Omni Montelucia

Twenty six. That's how many months have passed since I joined The Richards Group. And, it turns out, twenty five months — to the day — since I last posted anything. Sorry about that. Since making the move, I have tried to keep my head down and simply do great work

While I'm incredibly proud of what I've made since joining the agency, most of that work has been without a camera in my hand. As a director, my job is to interpret the creative, communicate a production plan and lead a talented team of craftspeople to bring the idea to life. So, when an opportunity to shoot presented itself — like, hold-the-camera-look-through-the-viewfinder-and-press-the-shutter shoot — I jumped at the chance.

Before we even landed, it was fun collaborating with the creatives on ideas for making the most of our time on property. Finding ways to creatively push the boundaries of various ad spaces — like Facebook's carousel ads — was rewarding, as a photographer and a storyteller.


The benefit of a well defined plan, however, is the confidence it affords you to follow your nose away from the trail, chasing light and finding unexpected inspiration along the way. And it's those images that fall beyond your imagination when making the shot list that end up being the most true to the plan anyway.

To paraphrase Annie Leibovitz, you do the work to make room for the magic. And, in Arizona, I was blessed with healthy doses of magic.

Omni Hotels are, in a word, incredible and their Montelucia resort & spa in Scottsdale, AZ, gave that word new definition. The grounds were immaculate, the views breathtaking and my two days there weren't nearly enough.


On the 10th of June, I started a new adventure as a director at Fathom 100, which is the monicker of my new department at The Richards Group.

It’s in its infancy & we are working to define what our core mission is, but for now, it’s safe to say that I will be doing work very similar to that which I’ve always done. As of now, we are just me. However, my collaborators on that work are 750 of the brightest minds in advertising. That part really excites me.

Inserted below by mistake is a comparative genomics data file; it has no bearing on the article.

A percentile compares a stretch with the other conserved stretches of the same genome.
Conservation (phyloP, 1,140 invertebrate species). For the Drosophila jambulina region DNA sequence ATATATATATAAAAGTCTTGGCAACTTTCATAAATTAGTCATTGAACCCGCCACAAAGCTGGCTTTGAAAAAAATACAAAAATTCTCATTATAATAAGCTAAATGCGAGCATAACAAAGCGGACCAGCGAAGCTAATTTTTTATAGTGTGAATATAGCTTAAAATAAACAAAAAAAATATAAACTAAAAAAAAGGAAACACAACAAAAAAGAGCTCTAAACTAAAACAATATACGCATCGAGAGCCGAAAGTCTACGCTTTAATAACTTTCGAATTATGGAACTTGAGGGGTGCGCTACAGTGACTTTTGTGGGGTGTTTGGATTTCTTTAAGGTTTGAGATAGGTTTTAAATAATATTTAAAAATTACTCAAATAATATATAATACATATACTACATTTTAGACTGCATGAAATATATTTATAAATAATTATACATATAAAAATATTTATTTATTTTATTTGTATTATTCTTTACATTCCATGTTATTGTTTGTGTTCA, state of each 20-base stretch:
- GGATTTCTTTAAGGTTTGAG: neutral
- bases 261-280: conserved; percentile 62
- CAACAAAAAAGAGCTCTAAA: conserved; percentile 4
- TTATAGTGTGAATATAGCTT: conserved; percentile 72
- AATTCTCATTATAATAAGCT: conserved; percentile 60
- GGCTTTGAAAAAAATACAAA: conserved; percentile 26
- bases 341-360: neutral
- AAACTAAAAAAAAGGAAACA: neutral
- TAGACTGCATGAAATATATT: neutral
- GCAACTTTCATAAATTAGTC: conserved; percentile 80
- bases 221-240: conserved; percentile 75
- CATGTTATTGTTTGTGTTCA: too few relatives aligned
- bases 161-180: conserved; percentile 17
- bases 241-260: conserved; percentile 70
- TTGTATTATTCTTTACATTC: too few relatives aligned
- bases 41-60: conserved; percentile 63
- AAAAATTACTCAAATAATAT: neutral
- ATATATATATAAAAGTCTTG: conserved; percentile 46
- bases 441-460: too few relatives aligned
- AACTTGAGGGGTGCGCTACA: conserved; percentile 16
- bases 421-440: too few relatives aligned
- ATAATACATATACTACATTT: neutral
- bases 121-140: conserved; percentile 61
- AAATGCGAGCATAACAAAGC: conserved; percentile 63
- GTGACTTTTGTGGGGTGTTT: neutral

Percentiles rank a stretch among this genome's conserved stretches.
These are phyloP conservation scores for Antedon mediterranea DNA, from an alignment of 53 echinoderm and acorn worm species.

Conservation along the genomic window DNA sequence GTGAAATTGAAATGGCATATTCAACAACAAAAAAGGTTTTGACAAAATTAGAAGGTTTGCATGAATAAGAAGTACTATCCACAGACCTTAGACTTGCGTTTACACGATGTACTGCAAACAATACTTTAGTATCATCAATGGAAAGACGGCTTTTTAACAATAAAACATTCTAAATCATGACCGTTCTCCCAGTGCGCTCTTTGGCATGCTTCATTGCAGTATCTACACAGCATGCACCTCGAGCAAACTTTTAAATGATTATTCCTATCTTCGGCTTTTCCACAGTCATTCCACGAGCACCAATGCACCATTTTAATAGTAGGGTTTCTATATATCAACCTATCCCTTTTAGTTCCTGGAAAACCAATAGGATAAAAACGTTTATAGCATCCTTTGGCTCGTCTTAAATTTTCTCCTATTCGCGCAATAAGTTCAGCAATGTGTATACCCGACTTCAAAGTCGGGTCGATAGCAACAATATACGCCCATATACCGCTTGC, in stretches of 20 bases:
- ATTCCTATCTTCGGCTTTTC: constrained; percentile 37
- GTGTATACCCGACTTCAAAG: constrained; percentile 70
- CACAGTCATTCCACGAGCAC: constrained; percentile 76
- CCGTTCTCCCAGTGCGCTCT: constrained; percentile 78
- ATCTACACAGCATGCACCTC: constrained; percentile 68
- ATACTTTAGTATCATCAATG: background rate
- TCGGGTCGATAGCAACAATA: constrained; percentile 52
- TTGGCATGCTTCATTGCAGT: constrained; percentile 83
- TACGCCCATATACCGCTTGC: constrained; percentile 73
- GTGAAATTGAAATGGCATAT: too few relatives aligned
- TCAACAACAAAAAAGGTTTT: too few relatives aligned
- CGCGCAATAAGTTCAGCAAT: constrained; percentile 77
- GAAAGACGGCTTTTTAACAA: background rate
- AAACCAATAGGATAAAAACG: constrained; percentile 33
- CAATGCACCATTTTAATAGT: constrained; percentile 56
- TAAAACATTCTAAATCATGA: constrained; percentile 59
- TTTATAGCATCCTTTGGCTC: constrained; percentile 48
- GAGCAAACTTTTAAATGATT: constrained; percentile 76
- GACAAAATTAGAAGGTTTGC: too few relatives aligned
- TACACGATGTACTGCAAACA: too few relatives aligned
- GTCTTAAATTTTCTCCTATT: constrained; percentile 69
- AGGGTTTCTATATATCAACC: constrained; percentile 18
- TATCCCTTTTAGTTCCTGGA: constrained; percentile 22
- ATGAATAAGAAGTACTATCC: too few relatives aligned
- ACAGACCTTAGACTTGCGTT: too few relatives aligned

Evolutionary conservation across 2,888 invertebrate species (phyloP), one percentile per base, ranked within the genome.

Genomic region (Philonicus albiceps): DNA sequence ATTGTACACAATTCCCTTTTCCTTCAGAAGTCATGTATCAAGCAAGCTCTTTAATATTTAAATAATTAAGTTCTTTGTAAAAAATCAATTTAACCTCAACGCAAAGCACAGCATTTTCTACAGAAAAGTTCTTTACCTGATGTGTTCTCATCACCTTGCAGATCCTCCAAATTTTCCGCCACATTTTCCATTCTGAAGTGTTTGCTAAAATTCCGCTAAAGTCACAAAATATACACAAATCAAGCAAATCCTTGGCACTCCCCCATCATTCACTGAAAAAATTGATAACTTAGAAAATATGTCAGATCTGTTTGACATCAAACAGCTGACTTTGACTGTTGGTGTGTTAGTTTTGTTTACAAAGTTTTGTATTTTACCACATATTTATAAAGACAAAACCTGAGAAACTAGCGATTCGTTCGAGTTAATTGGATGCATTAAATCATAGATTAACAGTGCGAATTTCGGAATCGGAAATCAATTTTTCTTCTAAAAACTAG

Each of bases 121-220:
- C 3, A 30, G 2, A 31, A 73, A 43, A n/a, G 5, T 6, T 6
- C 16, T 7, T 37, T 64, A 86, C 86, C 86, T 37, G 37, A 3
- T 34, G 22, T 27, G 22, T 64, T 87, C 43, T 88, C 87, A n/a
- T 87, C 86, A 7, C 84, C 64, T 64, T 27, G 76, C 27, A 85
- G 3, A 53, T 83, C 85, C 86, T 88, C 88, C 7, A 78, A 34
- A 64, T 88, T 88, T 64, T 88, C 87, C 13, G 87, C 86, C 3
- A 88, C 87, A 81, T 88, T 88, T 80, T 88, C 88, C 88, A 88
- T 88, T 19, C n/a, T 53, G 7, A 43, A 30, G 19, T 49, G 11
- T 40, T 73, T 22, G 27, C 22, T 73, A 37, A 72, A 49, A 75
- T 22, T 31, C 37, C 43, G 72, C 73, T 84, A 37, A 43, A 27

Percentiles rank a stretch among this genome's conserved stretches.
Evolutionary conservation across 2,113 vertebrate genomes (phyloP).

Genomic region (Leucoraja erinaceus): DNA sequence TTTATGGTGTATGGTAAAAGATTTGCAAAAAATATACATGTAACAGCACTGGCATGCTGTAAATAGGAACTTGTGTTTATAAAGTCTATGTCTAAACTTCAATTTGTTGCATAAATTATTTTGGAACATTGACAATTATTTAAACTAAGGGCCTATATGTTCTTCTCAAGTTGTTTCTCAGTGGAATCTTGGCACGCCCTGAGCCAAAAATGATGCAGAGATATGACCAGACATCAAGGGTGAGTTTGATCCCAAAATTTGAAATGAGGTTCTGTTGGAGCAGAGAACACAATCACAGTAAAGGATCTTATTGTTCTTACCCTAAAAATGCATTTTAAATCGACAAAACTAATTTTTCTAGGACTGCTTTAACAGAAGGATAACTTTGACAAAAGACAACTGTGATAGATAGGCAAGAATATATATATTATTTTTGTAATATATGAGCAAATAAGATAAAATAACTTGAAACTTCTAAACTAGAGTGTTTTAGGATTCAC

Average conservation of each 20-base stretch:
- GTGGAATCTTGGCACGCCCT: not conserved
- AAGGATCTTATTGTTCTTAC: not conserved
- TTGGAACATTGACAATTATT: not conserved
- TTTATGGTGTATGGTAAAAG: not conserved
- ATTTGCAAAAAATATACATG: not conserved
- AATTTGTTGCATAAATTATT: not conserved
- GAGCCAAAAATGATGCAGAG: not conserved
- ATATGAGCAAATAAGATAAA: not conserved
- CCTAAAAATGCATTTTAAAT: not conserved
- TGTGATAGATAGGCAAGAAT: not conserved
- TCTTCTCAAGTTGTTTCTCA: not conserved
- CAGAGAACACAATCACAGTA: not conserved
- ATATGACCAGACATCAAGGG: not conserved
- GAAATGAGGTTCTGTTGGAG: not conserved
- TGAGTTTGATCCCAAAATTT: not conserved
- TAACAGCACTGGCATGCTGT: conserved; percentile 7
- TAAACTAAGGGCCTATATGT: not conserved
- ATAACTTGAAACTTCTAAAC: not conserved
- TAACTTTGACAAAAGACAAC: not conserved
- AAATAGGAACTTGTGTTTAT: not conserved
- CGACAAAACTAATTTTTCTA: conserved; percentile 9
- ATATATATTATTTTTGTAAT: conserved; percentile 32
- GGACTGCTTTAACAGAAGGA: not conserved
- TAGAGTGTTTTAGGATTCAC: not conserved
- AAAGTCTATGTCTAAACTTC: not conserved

It’s a pretty incredible opportunity to begin something new inside an organization with their creative track record and reputation.

Since making the change, there's one question I have received more than any other:


A few weeks before I began, Stan Richards (in case it’s not painfully obvious, he’s the owner of TRG) asked to meet with me. I was assured this wasn’t an “interview”, the job was mine. He just wanted to talk.

After 20 minutes of get to know you talk he shifted in his chair, looked me square in the eye and asked, “You’ve been making a living for a long time, why would you want to leave that to join us?"

This was my answer:

There’s a big difference between making a living and thriving in life. The last few years, I felt like the opportunities to thrive have waned. It’s as if I ran through the doors of a great looking building, climbed all it’s stairs and was now frustrated by the ceiling above my head.
I thrive when I embrace challenge and there were no more challenges to take me higher. To grow, to thrive, would actually require me to find a new building.
I had some great times, but a few years of introspection made it pretty clear that my successes would always be minor. I was, at best, a very reliable minor league ball player. And the Yankees called to say they had a spot for me.
I made the change because I wanted to see if I had what it takes to play major league ball. I wanted that challenge more than I wanted to be on the top floor of a short building.
The view from my new desk.

The view from my new desk.

This wasn’t a decision I entered into lightly. I operated as Trey Hill Photographs for 7 years and there’s something to be said for the fact that I could have gone for 7 more. But, for the sake of complete transparency, my wife & I had been talking about making a change like this for many years. Owning your own business is really tough and we have more than our fair share of scars to prove it.

This change means giving up some things. My time operating as the photographer for the Dallas Stars coming to an end & no longer acting as an auteur on projects come to mind pretty quickly. Some of the things I leave behind, I do so with a very heavy heart. But, the upside is that none of those things mean walking away from the people who made them special.

The relationships were always my favorite part of self employment. The work was occasionally cool. The opportunities were often once in a lifetime. But the people were what kept me going.

Thankfully, I take all of those relationships with me into this new season of life. And, whatever it is that gets built will benefit greatly from knowing them.